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  • Writer's pictureKure Home Health

Understanding the Difference Between a Private Hire, a Home Care Agency and a Family Caregiver

Deciding on the right home care provider to suit your clients can be confusing and oftentimes overwhelming for them. Here you’ll find the pros and cons of the three most popular options: a privately hired caregiver, a home care agency and a family caregiver.

The first bit of knowledge your clients will need when it comes to considering home care options is the types of services they can expect to fall under the umbrella of “home care.”

What Services Fall Under the Home Care Category?

Typically, the term “home care” refers to non-medical services, where a caregiver performs personal care services like assisting your clients with bathing or helping him or her get dressed.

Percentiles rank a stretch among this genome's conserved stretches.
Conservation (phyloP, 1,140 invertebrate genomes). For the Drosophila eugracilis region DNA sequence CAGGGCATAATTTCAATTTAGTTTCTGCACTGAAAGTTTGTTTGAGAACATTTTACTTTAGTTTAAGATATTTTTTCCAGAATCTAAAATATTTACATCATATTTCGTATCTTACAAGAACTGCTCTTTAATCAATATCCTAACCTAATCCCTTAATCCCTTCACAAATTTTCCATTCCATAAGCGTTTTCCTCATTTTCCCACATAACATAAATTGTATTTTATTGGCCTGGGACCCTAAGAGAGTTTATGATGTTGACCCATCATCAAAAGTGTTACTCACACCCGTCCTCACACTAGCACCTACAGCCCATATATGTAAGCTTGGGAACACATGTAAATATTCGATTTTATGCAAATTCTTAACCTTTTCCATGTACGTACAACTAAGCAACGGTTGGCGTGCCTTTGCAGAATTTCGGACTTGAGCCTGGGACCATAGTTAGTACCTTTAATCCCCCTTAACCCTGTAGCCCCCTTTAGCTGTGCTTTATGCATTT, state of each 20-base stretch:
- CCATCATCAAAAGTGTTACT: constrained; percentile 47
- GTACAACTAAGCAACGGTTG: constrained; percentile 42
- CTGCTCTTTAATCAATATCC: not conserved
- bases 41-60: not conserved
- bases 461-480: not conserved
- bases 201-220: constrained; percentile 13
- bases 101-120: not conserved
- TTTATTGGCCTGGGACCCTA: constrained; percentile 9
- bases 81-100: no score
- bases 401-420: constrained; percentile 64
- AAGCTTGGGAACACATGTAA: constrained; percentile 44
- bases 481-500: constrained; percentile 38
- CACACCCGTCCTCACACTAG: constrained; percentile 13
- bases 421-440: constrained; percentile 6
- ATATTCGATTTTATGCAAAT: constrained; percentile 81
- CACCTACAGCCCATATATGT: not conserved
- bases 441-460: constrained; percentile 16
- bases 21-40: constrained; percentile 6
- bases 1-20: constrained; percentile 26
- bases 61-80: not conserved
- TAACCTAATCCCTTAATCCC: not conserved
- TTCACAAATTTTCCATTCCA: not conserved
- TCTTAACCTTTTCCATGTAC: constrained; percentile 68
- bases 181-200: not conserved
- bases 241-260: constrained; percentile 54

Lending a helping hand with household chores such as house cleaning work, laundry and preparing nutritious meals is also part of the job description. Finally, home care can include visits from a caregiver to simply keep your clients company.

The Types of Home Care: Private Hire, Agency and Family Caregiver

Now, let’s get into the type of home care provider that will best address the home care needs of your clients. Here, we’ll take a deep dive into their differences and similarities to help your clients make the best choice.

The Pros and Cons of Private Hire